Under Title IX of the Education Amendments of 1972, most colleges and universities are required to have a Title IX process through which claims of sexual misconduct and discrimination on the basis of sex can be filed and investigated. When a student, faculty member, or staff member files a Title IX complaint with a college or university, the Title IX coordinator for that college or university will oversee the complaint and the investigation process that follows. The complaint process involves the person making the complaint, or the complainant, and the person against whom the Title IX violation is being alleged, or the respondent. Once a complaint has been filed, the respondent will be informed of the complaint. At that point in time, the respondent may file a cross-complaint, which is a separate complaint with new allegations against the complainant.
How Title IX Cross-Complaints Work
When a student, faculty member, or staff member goes through the college or university Title IX process and files a complaint with the Title IX office, the procedure for the investigation and hearing will depend upon the specific protocols established by the institution. Educational institutions must comply with Title IX by hiring a Title IX coordinator, responding to allegations and investigating complaints, and providing complainants with certain accommodations. Otherwise, however, the precise processes will be established by the institution. Accordingly, whether and how a cross-complaint may be filed will depend upon the particular procedures outlined by the college or university Title IX process.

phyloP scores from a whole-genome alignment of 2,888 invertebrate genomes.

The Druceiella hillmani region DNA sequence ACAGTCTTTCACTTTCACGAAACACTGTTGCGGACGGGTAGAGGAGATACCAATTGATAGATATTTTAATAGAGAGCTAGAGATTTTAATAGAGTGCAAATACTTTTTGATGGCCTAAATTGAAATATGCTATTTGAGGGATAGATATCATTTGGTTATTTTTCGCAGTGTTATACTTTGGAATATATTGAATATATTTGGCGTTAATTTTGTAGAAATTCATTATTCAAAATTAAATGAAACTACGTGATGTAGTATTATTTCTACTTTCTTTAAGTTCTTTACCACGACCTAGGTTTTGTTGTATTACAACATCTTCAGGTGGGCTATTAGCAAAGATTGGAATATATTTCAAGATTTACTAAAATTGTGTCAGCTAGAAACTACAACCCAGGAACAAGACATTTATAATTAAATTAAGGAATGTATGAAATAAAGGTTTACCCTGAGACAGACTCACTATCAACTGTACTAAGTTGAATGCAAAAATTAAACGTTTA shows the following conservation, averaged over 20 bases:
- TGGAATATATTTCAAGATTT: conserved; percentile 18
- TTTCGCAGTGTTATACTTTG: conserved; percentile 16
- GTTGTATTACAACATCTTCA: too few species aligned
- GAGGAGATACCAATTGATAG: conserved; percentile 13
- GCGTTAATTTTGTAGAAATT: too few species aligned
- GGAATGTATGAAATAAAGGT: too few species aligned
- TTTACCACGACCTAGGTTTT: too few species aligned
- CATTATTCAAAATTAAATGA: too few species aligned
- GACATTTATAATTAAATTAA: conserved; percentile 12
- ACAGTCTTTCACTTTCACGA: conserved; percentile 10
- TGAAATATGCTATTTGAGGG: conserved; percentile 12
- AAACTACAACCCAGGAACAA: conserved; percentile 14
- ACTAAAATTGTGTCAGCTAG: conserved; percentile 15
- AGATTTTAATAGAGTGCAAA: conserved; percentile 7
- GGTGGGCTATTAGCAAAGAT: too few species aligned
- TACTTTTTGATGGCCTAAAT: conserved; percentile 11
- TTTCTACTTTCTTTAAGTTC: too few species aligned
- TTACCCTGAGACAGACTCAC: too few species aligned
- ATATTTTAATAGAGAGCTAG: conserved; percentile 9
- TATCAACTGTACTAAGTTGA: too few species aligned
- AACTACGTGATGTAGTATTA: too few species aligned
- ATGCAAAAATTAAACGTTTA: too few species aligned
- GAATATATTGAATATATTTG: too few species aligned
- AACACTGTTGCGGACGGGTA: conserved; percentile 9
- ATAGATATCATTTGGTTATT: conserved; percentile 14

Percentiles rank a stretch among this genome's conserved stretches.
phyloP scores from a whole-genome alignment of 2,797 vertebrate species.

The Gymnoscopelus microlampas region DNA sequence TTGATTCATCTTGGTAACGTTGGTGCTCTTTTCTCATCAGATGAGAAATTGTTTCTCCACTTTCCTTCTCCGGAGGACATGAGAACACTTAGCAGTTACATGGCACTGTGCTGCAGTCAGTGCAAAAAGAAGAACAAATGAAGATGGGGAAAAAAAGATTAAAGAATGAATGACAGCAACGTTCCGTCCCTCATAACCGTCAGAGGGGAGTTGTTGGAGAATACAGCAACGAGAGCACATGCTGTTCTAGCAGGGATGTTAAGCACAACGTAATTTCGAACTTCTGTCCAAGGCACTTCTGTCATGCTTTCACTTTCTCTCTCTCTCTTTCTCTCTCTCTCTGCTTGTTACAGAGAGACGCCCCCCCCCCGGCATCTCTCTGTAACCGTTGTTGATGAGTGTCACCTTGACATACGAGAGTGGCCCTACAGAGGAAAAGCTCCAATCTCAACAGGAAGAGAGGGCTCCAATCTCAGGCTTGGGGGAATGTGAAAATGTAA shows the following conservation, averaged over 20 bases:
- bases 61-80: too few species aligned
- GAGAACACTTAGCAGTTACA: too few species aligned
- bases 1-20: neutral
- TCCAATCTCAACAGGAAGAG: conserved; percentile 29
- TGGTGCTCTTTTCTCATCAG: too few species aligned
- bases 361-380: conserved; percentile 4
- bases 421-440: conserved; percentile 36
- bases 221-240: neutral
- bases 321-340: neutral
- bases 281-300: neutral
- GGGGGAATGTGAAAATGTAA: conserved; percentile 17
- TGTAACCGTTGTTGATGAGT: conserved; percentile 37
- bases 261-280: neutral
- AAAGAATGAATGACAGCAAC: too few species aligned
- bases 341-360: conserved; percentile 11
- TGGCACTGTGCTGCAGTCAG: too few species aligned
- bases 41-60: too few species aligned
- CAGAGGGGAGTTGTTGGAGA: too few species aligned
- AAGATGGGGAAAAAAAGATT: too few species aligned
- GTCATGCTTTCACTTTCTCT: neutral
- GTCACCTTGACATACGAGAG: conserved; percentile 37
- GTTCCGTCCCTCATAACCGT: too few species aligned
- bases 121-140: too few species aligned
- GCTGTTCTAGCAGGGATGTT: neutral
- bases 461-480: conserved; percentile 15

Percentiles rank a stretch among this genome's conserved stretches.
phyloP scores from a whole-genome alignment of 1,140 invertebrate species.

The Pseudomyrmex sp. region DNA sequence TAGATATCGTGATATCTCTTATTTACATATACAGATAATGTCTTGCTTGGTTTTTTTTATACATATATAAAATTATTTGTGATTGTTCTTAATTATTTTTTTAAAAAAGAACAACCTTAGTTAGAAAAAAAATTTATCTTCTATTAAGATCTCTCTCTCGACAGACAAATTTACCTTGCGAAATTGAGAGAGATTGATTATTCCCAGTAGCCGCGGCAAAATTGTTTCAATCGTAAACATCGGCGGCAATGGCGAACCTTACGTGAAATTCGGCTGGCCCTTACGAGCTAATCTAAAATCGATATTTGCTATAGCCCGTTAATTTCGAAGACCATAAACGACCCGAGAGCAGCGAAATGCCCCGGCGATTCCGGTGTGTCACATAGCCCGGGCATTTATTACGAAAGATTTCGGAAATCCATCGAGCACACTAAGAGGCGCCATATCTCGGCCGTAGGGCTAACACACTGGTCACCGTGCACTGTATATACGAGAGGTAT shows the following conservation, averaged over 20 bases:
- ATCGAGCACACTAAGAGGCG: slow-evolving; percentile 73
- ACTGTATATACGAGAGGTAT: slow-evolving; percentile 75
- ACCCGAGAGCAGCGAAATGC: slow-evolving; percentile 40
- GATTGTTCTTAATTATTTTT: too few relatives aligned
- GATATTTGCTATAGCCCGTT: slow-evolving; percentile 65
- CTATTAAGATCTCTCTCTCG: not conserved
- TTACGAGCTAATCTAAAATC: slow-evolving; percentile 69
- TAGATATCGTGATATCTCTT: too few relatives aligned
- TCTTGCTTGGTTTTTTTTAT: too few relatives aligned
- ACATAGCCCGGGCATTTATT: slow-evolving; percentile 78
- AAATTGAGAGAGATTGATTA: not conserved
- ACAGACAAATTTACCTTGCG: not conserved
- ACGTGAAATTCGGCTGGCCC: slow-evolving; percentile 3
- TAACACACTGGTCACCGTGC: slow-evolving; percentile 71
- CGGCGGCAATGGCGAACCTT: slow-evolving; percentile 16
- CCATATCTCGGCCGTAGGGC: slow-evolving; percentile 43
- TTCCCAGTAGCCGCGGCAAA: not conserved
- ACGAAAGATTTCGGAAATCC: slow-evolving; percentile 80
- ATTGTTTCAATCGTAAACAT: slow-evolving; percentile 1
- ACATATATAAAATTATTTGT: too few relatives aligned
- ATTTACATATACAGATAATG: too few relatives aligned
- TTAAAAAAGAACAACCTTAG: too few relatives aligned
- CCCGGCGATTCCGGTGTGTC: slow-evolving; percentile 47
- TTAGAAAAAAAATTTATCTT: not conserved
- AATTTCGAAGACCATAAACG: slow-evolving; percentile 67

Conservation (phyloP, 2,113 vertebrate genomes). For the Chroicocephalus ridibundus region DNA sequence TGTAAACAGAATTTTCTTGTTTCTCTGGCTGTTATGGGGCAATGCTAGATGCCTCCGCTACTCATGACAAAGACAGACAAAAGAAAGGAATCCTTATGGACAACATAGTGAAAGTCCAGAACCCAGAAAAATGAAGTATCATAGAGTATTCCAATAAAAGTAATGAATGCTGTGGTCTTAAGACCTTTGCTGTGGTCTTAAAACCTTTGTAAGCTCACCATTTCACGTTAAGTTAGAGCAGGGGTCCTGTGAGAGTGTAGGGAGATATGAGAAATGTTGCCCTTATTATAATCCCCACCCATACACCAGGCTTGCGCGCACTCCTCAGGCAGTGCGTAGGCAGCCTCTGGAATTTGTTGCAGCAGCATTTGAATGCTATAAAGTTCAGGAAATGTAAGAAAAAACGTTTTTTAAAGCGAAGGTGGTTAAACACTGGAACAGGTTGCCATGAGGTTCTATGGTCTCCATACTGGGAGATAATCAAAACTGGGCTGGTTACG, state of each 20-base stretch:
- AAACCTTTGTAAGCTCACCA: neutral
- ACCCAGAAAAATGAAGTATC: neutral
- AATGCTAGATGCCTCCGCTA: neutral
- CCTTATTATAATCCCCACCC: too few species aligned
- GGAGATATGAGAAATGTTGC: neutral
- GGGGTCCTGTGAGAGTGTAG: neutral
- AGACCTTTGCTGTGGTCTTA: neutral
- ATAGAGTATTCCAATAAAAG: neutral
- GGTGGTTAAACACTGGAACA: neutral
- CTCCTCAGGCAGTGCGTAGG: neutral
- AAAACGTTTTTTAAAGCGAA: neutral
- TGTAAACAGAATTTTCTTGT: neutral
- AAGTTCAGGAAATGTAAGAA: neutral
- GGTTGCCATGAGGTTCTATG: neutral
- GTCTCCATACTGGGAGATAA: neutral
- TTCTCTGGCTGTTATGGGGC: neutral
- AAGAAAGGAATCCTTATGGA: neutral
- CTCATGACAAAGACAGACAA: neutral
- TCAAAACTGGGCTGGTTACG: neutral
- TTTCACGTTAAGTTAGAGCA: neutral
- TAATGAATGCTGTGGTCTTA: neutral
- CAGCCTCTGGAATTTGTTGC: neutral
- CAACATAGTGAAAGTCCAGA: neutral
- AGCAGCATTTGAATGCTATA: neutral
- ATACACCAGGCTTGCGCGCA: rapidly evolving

When a respondent does file a cross-complaint, most colleges and universities will treat the cross-complaint or cross filing similarly to an original complaint. As such, the Title IX office or coordinator will consider the cross-complaint to determine whether or not it is legitimate, and then an investigation process will begin. Since educational institutions are required to respond to Title IX complaints and allegations, they also must do so for cross-complaints that are filed. Once a cross-complaint has been filed, the original complainant (against whom the cross-complaint has now been filed) will typically have an option to respond. Depending upon the procedures outlined by the specific college or university, the original complainant may need to respond within a certain amount of time.
Cross Filings as Retaliation
In many Title IX cases, the respondent may file a Title IX cross-complaint in order to retaliate against the complainant, or with the aim of delaying the original Title IX case or harassing the complainant. Many colleges and universities have policies in place concerning Title IX retaliation, including any attempts to harass, shame, intimidate, or otherwise persecute a complainant who has filed a Title IX complaint. Such behavior may result in a code of conduct violation, or a violation of the college or university employment handbook or faculty policy manual.
Violations of a student code of conduct or employee policy document can result in serious repercussions that may include suspension or expulsion from the university for a student, or termination for an employee. If you have any questions about Title IX cross filings or need assistance, you should seek advice from an experienced national Title IX lawyer.